Federal Estate Tax Repeal — Not Such a Good Deal for the “Small Rich”

Finally, someone has written about the not so hidden but not well known gotcha buried in the estate tax repeal that President Bush wants to make permanent in 2010. Writing in the Washington Post today, Allen Sloan, the Post’s Business Columnist and Newsweek’s Wall Street editor, points out the negative impact of the change from stepped up basis to carry over basis for what he calls the estates of the “small rich.”

Most folks don’t understand that the much ballyhooed estate tax repeal carries a nasty surprise. Under current law, when someone dies, the estate pays a tax if it’s over a certain size, but the tax basis of inherited property for the heirs is the market value at the date of death (stepped-up basis). Under the law after full estate tax repeal, the estate won’t pay a tax if it’s small enough but the tax basis of inherited property for the heirs will be the same as the tax basis for the person from whom they inherited (carry-over basis).

Here’s Sloan’s example that illustrates the adverse impact of this change coupled with current and future exemptions:

Under current law, when you die your heirs get stepped-up tax basis. That means the assets you bequeath are valued for income-tax purposes at what they were worth the day you died — not what you originally paid for them. Say you paid $50,000 for stock that’s worth $500,000 when you die. Your heirs can sell it for $500,000 and owe no tax on the $450,000 gain. As long as your total estate doesn’t exceed the exemption limits, there’s no estate tax, either.

Now watch. Under the 2009 rules, estates of up to $3.5 million ($7 million for a married couple) would be exempt from federal estate tax. The tax rate on assets above that level would be 45 percent. Inheritors would be able to step up the basis of $3.5 million (or $7 million) of inherited assets to their value the day they inherit them. Fast-forward to 2010, when the estate tax is repealed. Yes, the estate tax would be gone. But heirs would be able to step up only $1.3 million in assets to their value on the day of death. (Don’t ask why; that’s just how it is.)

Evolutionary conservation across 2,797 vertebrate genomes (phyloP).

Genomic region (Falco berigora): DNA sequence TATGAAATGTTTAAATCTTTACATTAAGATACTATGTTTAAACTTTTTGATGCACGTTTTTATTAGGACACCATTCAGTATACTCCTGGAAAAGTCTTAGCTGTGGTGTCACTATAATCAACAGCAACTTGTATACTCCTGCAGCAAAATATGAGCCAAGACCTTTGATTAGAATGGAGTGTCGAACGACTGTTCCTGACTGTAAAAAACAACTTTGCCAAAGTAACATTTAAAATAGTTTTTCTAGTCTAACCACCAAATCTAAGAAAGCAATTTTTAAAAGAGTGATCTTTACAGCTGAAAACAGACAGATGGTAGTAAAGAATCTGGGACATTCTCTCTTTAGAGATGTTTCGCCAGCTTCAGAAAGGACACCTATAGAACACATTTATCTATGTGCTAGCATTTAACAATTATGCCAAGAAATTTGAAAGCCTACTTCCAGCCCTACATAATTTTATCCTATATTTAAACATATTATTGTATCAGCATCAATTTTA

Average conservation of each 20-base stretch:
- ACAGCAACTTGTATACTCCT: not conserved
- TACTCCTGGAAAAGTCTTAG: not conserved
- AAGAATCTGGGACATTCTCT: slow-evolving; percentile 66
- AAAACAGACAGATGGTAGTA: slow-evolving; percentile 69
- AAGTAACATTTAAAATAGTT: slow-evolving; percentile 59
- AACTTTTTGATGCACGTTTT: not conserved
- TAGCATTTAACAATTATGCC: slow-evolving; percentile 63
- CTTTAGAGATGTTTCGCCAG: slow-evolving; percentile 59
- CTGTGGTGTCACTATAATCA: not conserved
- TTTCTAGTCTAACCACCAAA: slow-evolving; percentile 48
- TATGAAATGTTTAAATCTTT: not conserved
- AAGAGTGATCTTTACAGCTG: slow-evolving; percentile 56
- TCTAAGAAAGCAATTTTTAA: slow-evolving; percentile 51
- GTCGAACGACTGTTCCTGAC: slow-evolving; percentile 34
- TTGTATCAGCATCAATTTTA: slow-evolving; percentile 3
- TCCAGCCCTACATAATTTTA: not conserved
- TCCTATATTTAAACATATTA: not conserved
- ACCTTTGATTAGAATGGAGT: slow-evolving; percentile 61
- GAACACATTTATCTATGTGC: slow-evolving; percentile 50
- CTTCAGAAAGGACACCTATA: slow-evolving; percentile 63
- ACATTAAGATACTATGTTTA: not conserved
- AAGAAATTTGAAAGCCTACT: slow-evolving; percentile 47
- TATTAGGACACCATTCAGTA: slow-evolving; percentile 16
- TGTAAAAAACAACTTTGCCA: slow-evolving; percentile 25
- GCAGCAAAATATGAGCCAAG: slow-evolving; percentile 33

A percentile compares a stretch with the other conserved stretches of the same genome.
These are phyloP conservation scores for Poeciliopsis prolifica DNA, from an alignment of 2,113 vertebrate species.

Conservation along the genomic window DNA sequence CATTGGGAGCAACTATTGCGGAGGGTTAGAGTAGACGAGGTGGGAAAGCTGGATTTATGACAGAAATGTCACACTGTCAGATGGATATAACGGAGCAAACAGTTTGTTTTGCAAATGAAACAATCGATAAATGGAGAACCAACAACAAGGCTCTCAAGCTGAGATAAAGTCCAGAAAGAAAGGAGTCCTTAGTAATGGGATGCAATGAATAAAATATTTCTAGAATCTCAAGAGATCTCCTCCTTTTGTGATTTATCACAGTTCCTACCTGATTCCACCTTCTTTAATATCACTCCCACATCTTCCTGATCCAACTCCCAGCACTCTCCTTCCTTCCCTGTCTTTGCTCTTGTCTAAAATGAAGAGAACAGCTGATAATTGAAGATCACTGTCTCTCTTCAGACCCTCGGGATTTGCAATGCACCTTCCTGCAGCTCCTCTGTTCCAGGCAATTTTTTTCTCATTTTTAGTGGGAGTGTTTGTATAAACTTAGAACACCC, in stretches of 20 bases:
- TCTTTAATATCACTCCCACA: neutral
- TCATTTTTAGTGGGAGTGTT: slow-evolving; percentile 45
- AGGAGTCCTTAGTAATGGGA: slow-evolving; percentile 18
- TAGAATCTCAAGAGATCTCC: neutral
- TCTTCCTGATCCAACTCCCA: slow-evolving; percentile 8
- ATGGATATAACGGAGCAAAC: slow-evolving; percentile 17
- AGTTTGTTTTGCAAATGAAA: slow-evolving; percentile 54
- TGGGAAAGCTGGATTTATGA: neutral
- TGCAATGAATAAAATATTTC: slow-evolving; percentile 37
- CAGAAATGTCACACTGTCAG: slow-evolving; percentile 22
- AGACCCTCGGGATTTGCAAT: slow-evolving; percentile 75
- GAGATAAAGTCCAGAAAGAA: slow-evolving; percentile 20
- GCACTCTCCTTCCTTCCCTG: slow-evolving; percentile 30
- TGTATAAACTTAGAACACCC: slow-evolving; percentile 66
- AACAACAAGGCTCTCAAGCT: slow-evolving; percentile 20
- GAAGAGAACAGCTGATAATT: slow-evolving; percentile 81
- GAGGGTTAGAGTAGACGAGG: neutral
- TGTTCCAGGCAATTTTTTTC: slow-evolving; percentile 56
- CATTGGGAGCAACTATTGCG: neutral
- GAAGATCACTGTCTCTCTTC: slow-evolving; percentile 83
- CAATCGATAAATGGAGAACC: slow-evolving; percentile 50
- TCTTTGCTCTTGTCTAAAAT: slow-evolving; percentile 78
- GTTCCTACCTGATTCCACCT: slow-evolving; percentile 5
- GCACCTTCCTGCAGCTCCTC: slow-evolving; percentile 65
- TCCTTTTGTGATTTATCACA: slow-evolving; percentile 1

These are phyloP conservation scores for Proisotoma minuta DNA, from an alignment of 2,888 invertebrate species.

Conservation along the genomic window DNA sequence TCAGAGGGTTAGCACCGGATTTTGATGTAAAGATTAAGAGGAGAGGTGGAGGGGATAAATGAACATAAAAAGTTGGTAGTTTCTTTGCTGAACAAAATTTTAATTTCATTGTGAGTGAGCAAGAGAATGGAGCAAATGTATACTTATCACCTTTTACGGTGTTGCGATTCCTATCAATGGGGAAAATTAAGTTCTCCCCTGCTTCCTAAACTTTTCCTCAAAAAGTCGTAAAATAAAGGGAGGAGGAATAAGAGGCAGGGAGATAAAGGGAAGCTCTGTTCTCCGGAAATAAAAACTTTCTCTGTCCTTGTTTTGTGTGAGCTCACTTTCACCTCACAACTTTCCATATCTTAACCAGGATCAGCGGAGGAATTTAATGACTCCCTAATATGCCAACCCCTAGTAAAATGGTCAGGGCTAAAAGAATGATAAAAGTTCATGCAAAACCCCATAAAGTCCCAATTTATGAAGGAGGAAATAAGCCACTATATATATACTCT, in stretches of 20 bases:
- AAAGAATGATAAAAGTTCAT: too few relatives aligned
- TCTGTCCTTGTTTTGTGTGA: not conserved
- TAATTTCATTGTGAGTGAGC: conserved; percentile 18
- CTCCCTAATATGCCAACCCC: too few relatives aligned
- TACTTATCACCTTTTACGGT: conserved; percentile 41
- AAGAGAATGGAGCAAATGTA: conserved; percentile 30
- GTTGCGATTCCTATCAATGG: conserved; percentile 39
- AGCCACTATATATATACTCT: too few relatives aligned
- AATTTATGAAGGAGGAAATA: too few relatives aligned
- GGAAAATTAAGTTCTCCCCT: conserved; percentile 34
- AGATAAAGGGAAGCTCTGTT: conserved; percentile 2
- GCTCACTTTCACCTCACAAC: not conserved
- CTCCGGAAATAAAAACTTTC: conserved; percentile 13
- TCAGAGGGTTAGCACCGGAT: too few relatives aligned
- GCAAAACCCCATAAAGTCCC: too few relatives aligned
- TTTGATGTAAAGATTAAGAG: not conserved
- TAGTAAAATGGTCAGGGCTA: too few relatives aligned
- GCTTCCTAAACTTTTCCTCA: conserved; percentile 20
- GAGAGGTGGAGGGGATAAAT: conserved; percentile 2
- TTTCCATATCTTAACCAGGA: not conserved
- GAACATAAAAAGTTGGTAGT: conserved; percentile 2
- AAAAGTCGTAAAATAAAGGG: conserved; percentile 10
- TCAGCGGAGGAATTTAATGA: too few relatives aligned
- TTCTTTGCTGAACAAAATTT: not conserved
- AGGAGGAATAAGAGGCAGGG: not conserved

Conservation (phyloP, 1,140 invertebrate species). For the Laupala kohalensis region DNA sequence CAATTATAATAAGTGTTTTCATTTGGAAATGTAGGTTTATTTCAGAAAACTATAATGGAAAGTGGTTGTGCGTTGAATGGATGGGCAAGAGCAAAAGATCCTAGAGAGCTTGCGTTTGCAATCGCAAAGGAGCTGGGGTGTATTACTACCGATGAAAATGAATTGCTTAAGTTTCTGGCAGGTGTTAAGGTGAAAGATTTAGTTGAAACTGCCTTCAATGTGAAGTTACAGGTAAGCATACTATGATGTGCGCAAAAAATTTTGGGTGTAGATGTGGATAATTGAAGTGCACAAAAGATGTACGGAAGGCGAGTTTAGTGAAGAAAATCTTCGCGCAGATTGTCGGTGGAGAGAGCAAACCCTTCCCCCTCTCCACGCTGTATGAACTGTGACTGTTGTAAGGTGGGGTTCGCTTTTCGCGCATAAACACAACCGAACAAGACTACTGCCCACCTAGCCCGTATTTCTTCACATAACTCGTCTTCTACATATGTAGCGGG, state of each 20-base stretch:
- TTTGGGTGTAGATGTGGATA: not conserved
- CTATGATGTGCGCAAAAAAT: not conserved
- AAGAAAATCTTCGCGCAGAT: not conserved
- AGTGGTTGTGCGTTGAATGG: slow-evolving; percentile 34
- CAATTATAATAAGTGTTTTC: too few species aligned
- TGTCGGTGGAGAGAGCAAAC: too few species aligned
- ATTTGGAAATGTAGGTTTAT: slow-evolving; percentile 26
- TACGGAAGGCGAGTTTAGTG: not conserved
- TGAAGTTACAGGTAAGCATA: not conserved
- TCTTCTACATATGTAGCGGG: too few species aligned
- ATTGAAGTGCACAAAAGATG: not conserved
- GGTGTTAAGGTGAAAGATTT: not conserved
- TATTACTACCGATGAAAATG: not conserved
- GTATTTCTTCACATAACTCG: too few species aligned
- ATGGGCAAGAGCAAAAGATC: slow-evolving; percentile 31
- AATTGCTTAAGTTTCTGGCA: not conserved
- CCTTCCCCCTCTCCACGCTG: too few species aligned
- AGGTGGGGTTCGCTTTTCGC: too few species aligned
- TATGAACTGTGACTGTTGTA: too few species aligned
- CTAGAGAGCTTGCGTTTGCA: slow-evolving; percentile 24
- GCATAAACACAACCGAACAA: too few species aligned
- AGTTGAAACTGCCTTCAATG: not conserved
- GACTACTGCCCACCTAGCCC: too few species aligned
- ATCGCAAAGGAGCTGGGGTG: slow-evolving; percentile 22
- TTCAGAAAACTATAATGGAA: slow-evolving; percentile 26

Assets beyond $1.3 million would be valued for tax purposes at carry-over basis — their cost (for income-tax purposes) for the person who died. So any estate with $1.3 million to $3.5 million in assets ($2.6 million to $7 million for a married couple) is worse off under full repeal in 2010 than it would be in 2009. Inheritors in the $1.3 million-to-$3.5 million range would face higher taxes if they sold inherited assets than they would under the 2009 rules. At the very least, they would have complicated paperwork to deal with. They’d be much better off inheriting in 2009 than in 2010. But if you’re dealing with an estate of $3.5 billion rather than $3.5 million, you’d be far better off inheriting in 2010.

How many folks will get the fuzzy end of this lollipop delivered to you by lobbyists paid largely by the mega-estate folks? Sloan says that a Joint Tax Committee study estimates that only 7500 people will have estates over $3.5 million in 2009, but 63,900 will have estates between $1.3 and $3.5 million.

Now, if we do nothing and we revert to the law before temporary estate tax repeal, the estate tax exemption will go back to $1 million in 2011 which will hurt a lot of small businesses and family farms. None of us should want that to happen.

But, as Sloan says, that doesn’t mean that we should make permanent the 2010 rules that will subject 63,900 estates to higher taxes while helping out only the 7500 people with mega-estates.

His recommendation?

It seems to me that adopting the 2009 rules, indexing the exemption for inflation and allowing stepped-up basis would get us back to the original intent of the estate tax. Taxing 7,500 estates a year doesn’t seem unfair. And it would generate significant revenue.

Makes sense to me.